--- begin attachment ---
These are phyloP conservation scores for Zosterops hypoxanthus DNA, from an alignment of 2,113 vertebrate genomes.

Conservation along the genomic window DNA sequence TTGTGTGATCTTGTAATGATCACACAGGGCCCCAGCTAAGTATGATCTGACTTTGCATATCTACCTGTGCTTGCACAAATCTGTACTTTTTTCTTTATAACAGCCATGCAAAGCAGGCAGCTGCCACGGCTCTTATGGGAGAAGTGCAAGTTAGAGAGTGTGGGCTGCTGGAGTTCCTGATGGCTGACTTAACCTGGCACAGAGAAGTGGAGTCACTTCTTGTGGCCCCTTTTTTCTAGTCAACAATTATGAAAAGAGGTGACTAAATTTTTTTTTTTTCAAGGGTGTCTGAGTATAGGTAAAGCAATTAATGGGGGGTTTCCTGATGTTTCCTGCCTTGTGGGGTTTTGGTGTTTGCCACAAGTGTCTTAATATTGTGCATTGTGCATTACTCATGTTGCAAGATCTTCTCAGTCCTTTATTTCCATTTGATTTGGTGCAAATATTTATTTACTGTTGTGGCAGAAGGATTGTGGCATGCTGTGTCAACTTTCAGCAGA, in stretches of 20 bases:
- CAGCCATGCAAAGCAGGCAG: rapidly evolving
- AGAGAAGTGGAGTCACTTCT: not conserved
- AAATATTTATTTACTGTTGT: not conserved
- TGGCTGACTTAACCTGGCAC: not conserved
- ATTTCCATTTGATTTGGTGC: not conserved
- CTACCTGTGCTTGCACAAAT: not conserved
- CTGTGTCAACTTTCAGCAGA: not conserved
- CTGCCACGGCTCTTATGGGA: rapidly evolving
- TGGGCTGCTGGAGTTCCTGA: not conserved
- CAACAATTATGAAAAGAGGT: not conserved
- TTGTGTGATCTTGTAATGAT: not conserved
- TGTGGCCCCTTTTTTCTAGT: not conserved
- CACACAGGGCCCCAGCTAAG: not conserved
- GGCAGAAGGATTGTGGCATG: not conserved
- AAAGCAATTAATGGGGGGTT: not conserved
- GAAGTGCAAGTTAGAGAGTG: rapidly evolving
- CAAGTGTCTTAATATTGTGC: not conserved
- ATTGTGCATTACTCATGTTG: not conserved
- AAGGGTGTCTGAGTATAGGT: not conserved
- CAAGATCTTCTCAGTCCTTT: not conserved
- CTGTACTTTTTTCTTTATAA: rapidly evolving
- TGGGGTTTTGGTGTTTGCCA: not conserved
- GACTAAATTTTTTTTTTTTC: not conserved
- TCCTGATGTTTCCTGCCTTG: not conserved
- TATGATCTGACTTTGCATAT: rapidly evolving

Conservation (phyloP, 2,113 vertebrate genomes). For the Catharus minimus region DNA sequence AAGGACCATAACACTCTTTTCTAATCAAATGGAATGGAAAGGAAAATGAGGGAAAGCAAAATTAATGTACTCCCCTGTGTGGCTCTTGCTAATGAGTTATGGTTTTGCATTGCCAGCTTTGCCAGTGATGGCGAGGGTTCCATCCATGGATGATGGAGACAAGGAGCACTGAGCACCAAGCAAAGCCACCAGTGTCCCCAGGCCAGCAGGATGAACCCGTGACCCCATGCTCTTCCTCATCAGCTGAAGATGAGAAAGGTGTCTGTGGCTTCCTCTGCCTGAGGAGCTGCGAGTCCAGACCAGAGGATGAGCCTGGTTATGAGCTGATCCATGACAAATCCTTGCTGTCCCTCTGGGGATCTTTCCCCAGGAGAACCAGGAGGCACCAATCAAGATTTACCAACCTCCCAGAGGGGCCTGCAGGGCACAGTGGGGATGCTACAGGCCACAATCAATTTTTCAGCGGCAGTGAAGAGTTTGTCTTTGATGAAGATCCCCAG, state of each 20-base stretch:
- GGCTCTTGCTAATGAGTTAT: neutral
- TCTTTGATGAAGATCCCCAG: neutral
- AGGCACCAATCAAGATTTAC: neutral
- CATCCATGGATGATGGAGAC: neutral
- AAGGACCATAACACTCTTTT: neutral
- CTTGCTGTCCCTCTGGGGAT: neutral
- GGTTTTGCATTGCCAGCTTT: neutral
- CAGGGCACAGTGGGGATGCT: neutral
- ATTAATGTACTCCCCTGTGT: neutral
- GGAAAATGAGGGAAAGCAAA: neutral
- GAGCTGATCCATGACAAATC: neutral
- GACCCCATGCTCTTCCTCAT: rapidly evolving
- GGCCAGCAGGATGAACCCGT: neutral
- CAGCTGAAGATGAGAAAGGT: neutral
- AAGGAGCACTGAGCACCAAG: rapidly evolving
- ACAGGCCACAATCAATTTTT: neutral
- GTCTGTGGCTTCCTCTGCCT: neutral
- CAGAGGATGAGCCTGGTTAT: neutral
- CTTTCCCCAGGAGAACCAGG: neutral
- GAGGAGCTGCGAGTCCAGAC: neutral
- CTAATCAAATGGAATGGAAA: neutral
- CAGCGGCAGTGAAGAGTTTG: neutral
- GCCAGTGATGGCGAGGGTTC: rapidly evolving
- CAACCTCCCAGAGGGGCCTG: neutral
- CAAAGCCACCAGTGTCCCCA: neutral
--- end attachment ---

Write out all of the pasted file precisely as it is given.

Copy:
These are phyloP conservation scores for Zosterops hypoxanthus DNA, from an alignment of 2,113 vertebrate genomes.

Conservation along the genomic window DNA sequence TTGTGTGATCTTGTAATGATCACACAGGGCCCCAGCTAAGTATGATCTGACTTTGCATATCTACCTGTGCTTGCACAAATCTGTACTTTTTTCTTTATAACAGCCATGCAAAGCAGGCAGCTGCCACGGCTCTTATGGGAGAAGTGCAAGTTAGAGAGTGTGGGCTGCTGGAGTTCCTGATGGCTGACTTAACCTGGCACAGAGAAGTGGAGTCACTTCTTGTGGCCCCTTTTTTCTAGTCAACAATTATGAAAAGAGGTGACTAAATTTTTTTTTTTTCAAGGGTGTCTGAGTATAGGTAAAGCAATTAATGGGGGGTTTCCTGATGTTTCCTGCCTTGTGGGGTTTTGGTGTTTGCCACAAGTGTCTTAATATTGTGCATTGTGCATTACTCATGTTGCAAGATCTTCTCAGTCCTTTATTTCCATTTGATTTGGTGCAAATATTTATTTACTGTTGTGGCAGAAGGATTGTGGCATGCTGTGTCAACTTTCAGCAGA, in stretches of 20 bases:
- CAGCCATGCAAAGCAGGCAG: rapidly evolving
- AGAGAAGTGGAGTCACTTCT: not conserved
- AAATATTTATTTACTGTTGT: not conserved
- TGGCTGACTTAACCTGGCAC: not conserved
- ATTTCCATTTGATTTGGTGC: not conserved
- CTACCTGTGCTTGCACAAAT: not conserved
- CTGTGTCAACTTTCAGCAGA: not conserved
- CTGCCACGGCTCTTATGGGA: rapidly evolving
- TGGGCTGCTGGAGTTCCTGA: not conserved
- CAACAATTATGAAAAGAGGT: not conserved
- TTGTGTGATCTTGTAATGAT: not conserved
- TGTGGCCCCTTTTTTCTAGT: not conserved
- CACACAGGGCCCCAGCTAAG: not conserved
- GGCAGAAGGATTGTGGCATG: not conserved
- AAAGCAATTAATGGGGGGTT: not conserved
- GAAGTGCAAGTTAGAGAGTG: rapidly evolving
- CAAGTGTCTTAATATTGTGC: not conserved
- ATTGTGCATTACTCATGTTG: not conserved
- AAGGGTGTCTGAGTATAGGT: not conserved
- CAAGATCTTCTCAGTCCTTT: not conserved
- CTGTACTTTTTTCTTTATAA: rapidly evolving
- TGGGGTTTTGGTGTTTGCCA: not conserved
- GACTAAATTTTTTTTTTTTC: not conserved
- TCCTGATGTTTCCTGCCTTG: not conserved
- TATGATCTGACTTTGCATAT: rapidly evolving

Conservation (phyloP, 2,113 vertebrate genomes). For the Catharus minimus region DNA sequence AAGGACCATAACACTCTTTTCTAATCAAATGGAATGGAAAGGAAAATGAGGGAAAGCAAAATTAATGTACTCCCCTGTGTGGCTCTTGCTAATGAGTTATGGTTTTGCATTGCCAGCTTTGCCAGTGATGGCGAGGGTTCCATCCATGGATGATGGAGACAAGGAGCACTGAGCACCAAGCAAAGCCACCAGTGTCCCCAGGCCAGCAGGATGAACCCGTGACCCCATGCTCTTCCTCATCAGCTGAAGATGAGAAAGGTGTCTGTGGCTTCCTCTGCCTGAGGAGCTGCGAGTCCAGACCAGAGGATGAGCCTGGTTATGAGCTGATCCATGACAAATCCTTGCTGTCCCTCTGGGGATCTTTCCCCAGGAGAACCAGGAGGCACCAATCAAGATTTACCAACCTCCCAGAGGGGCCTGCAGGGCACAGTGGGGATGCTACAGGCCACAATCAATTTTTCAGCGGCAGTGAAGAGTTTGTCTTTGATGAAGATCCCCAG, state of each 20-base stretch:
- GGCTCTTGCTAATGAGTTAT: neutral
- TCTTTGATGAAGATCCCCAG: neutral
- AGGCACCAATCAAGATTTAC: neutral
- CATCCATGGATGATGGAGAC: neutral
- AAGGACCATAACACTCTTTT: neutral
- CTTGCTGTCCCTCTGGGGAT: neutral
- GGTTTTGCATTGCCAGCTTT: neutral
- CAGGGCACAGTGGGGATGCT: neutral
- ATTAATGTACTCCCCTGTGT: neutral
- GGAAAATGAGGGAAAGCAAA: neutral
- GAGCTGATCCATGACAAATC: neutral
- GACCCCATGCTCTTCCTCAT: rapidly evolving
- GGCCAGCAGGATGAACCCGT: neutral
- CAGCTGAAGATGAGAAAGGT: neutral
- AAGGAGCACTGAGCACCAAG: rapidly evolving
- ACAGGCCACAATCAATTTTT: neutral
- GTCTGTGGCTTCCTCTGCCT: neutral
- CAGAGGATGAGCCTGGTTAT: neutral
- CTTTCCCCAGGAGAACCAGG: neutral
- GAGGAGCTGCGAGTCCAGAC: neutral
- CTAATCAAATGGAATGGAAA: neutral
- CAGCGGCAGTGAAGAGTTTG: neutral
- GCCAGTGATGGCGAGGGTTC: rapidly evolving
- CAACCTCCCAGAGGGGCCTG: neutral
- CAAAGCCACCAGTGTCCCCA: neutral